Phill
1st November 2006, 18:22
if its Henry the 8ths HMS Grace Dieu nick named Great Harry she was built at Woolwich launched 1511,,,,,HMS Victory was built at Chatham

Phill

Alistair
24th January 2007, 07:51
As someone who lives in Chatham, I am being a bit bias but if anyone visits down here I strongly reccomend them to pay a visit.
I know some people moan about the admission fee, But i think it is worth it.
As regards to the Navy Days, I spoke to my Sister in law who works at Medway Council and as yet there are no future plans for any more.
The last one was organised by them but have to say not as good as they used to be when it was still an active Navy Port.

Phill
25th January 2007, 10:16
I still have the program for the Last? RN Navy Days Chatham 1979,
The ships on display were, as program in No 3 basin
HMS Blake
HMS Scylla
HMS Eskimo
HMS Endurance
Inshore Survey Squadron vessels
RFA Grey Rover
HMS Triumph (mothballed)
Dutch and Belgian navy’s vessels

Phill

In no2 basin plenty of vessels of the reserve ships unit, in moth balled state.

In the fields were many displays, especially helicopters, wasp’s Lynx and Sea King buzzing around,

Somewhere I have a box of slides of the two days, somewhere??????????

Sadly all gone now apart from Grey Rover awaiting her fate (stick her in Chatham)

BUT Chatham is still alive and is well worth the visit, and improving.

Phill

Alistair
26th January 2007, 08:45
Phill,
Did you get one of the Programs that were printed for the 1982 navy Day which was cancelled due to a certain little skirmish in the South Atlantic.
My father in law got hold of one as they had all been printed prior.

Phill
26th January 2007, 22:42
Was there a 1982 Chatham Navy Day, Portsmouth had open Days in 82 of which was a full program, on display were captured Argentine war remnants,

Phill

matey1960
21st August 2008, 17:20
[QUOTE=benjidog;27807]Phill,

Thank you - this is definitely the place I saw all those years ago! (Applause)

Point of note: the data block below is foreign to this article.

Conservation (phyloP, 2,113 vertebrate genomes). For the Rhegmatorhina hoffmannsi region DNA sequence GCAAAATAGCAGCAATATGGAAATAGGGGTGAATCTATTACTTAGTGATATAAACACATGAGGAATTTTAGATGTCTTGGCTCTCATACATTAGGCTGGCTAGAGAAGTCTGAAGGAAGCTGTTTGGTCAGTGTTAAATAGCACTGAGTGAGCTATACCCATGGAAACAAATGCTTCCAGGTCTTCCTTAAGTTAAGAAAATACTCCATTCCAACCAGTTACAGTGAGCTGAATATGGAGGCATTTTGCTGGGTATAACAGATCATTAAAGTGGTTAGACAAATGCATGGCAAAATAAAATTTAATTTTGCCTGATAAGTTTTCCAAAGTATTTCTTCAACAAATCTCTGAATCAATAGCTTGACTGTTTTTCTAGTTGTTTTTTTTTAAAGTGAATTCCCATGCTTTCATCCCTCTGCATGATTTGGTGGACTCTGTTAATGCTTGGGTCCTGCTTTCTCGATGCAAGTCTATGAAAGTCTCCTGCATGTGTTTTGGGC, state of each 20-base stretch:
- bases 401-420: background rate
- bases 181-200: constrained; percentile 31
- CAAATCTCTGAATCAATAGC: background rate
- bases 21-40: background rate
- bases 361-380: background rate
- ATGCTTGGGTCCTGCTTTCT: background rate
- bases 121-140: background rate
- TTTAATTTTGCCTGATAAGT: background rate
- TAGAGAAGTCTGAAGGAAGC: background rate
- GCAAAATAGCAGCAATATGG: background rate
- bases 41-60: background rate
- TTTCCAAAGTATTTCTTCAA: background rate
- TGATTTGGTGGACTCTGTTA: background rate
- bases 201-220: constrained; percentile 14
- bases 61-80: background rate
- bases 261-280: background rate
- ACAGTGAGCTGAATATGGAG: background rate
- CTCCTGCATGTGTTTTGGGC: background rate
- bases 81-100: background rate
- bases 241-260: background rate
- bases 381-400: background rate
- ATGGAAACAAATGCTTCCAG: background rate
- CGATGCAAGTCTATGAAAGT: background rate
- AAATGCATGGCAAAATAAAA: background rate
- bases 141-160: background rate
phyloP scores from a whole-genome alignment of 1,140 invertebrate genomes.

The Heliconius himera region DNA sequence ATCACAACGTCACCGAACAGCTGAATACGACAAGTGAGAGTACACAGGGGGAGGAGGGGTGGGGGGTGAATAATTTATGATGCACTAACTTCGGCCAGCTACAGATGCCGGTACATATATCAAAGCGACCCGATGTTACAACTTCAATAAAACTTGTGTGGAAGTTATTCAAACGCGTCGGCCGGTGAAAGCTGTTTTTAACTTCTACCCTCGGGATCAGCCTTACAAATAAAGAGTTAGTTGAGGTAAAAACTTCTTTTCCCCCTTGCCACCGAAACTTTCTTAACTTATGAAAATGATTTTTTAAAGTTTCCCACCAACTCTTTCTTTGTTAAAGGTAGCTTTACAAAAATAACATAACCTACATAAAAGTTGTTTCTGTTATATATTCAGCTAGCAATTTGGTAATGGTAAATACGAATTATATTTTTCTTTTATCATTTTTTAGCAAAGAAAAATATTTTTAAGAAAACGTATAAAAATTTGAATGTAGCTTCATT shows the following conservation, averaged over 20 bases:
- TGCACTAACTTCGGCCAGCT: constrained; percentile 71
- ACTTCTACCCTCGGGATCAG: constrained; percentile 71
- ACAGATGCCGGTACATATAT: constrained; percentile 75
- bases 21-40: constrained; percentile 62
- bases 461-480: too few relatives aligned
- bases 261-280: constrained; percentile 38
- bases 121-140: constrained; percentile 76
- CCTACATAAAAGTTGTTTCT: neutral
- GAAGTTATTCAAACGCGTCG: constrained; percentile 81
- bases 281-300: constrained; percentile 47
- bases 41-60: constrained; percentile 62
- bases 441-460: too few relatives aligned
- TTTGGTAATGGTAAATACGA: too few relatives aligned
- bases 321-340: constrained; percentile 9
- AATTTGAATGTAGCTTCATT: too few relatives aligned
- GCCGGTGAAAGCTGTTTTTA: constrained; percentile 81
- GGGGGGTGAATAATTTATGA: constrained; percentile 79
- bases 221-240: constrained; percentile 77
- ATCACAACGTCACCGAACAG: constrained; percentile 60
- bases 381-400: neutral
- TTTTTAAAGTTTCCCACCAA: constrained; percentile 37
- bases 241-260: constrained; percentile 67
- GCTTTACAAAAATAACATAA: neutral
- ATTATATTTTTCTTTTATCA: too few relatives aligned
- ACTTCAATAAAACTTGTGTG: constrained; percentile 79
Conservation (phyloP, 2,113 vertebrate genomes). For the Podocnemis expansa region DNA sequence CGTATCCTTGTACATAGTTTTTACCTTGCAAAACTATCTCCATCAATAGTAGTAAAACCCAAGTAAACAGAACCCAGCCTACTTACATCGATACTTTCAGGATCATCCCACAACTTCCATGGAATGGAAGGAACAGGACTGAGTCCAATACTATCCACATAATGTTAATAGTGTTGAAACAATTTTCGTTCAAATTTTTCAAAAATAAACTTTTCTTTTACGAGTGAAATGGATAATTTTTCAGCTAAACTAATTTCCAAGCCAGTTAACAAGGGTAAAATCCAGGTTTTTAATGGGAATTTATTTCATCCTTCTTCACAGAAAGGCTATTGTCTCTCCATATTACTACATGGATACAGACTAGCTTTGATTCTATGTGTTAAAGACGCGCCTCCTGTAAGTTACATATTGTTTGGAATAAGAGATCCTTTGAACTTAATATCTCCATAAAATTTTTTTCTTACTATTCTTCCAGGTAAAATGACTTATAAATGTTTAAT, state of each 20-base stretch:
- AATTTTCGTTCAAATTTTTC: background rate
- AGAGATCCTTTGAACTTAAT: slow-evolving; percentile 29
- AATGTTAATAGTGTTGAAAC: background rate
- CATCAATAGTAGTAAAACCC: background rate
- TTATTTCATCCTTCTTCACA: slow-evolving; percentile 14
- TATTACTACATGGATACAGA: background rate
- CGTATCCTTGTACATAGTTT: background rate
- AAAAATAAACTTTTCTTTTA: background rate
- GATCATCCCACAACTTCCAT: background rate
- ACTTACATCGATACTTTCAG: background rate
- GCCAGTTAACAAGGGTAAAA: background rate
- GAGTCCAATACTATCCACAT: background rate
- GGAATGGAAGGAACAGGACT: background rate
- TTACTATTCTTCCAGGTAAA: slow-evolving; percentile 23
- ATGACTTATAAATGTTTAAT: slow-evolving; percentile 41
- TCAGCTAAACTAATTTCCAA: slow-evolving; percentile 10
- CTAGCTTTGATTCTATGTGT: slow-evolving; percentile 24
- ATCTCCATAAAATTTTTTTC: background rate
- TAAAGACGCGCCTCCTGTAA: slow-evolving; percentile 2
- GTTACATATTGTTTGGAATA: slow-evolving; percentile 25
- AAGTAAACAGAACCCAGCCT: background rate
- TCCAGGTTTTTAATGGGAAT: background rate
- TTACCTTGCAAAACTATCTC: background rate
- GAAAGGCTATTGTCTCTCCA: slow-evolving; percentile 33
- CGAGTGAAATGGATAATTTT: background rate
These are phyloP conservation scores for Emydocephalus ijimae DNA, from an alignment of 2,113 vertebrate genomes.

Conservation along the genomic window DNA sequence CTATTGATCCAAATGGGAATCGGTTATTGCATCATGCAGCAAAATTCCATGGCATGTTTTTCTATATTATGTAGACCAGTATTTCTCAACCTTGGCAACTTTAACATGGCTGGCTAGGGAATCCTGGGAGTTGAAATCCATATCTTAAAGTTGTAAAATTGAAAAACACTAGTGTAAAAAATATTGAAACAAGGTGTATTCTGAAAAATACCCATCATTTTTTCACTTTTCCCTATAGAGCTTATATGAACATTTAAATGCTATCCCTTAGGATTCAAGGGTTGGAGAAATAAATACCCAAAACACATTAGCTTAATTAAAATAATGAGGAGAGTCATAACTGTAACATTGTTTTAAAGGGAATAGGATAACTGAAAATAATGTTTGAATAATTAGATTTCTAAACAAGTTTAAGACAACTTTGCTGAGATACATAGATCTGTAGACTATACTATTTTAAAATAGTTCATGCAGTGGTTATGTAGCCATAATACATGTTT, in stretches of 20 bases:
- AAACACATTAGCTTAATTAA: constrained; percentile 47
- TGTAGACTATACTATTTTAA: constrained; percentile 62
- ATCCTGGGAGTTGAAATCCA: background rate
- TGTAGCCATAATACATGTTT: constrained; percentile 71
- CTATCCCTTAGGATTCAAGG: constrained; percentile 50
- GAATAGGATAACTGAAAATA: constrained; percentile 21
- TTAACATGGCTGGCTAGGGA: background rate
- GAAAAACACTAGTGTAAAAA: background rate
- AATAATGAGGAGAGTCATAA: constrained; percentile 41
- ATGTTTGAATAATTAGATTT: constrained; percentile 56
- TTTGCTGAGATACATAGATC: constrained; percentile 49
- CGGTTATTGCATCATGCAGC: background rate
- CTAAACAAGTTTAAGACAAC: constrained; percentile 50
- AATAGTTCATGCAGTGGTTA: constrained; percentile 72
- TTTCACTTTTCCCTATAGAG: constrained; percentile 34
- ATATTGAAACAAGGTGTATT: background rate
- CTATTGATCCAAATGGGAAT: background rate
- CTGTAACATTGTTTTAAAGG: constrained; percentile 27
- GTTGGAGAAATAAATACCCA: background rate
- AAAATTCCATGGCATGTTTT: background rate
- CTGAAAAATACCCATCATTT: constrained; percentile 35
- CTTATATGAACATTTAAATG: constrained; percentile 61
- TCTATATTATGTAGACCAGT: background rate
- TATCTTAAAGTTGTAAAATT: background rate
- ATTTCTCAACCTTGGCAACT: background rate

Since Iceberg suggested it, I have been looking closely at this actual area with Google earth as it seemed to be in the right place. But looking down from a satellite you can't see much in the way of the height or depth of ground features.

It seems that Fort Amherst was not so much a part of the dockyard as part of its defences. It sounds like they have opened up some of the tunnels to the public. I will certainly look the place up when I get a chance to go down there - I won't even begrudge the admittance charge this time round (LOL)

When I "visited" I was staying with a friend who lived in Strood on the other side of the river from Chatham. He told me that the area is honeycombed with old tunnels in the chalk (Fort Amherst was constructed in this way). QUOTE]

Fort Amherst (http://en.wikipedia.org/wiki/Fort_Amherst) was part of the ring of Napoleonic forts that defended Chatham & the Dockyard from imminent attack from the French. The forts were Fort Amherst, Fort Pitt, Fort Delce and Fort Clarence. There was also the 'Great Lines' which was a man made mound that still exists overshadowing Chatham with the RN war memorial on the top. French prisoners of war (who were imprisoned on hulks off Chatham Dockyard) dug the tunnels. The models of the ships that they made from animal bones which they traded for food are still in the Guildhall Museum, Rochester. The area round Fort Amherst is still riddled with barrier ditches and redoubts - one of the barrier ditches went through the middle of Brompton Barracks and down to Gillingham Gate (Chatham Dockyard). I used to play in the tunnels at Fort Pitt before Medway Art College was built there in 1967. I could bore you with more stories but I won't lol....but the Lime Pit is worth a look (Thumb) Jo

matey1960
21st August 2008, 17:38
I was working at BBC Radio Medway (now BBC Kent) when Tony Revitt did the broadcast from Chatham Dockyard as it closed and HMS Hermione was leaving. We all stood in the News Room and I can tell you that there wasn't a dry eye in the house....it was the saddest day Chatham ever had. http://www.bbc.co.uk/kent/news/features/chatham/index.shtml - click on the link and go to Listen. Tony was ex Navy and there couldn't have been a better reporter for the job.
Jo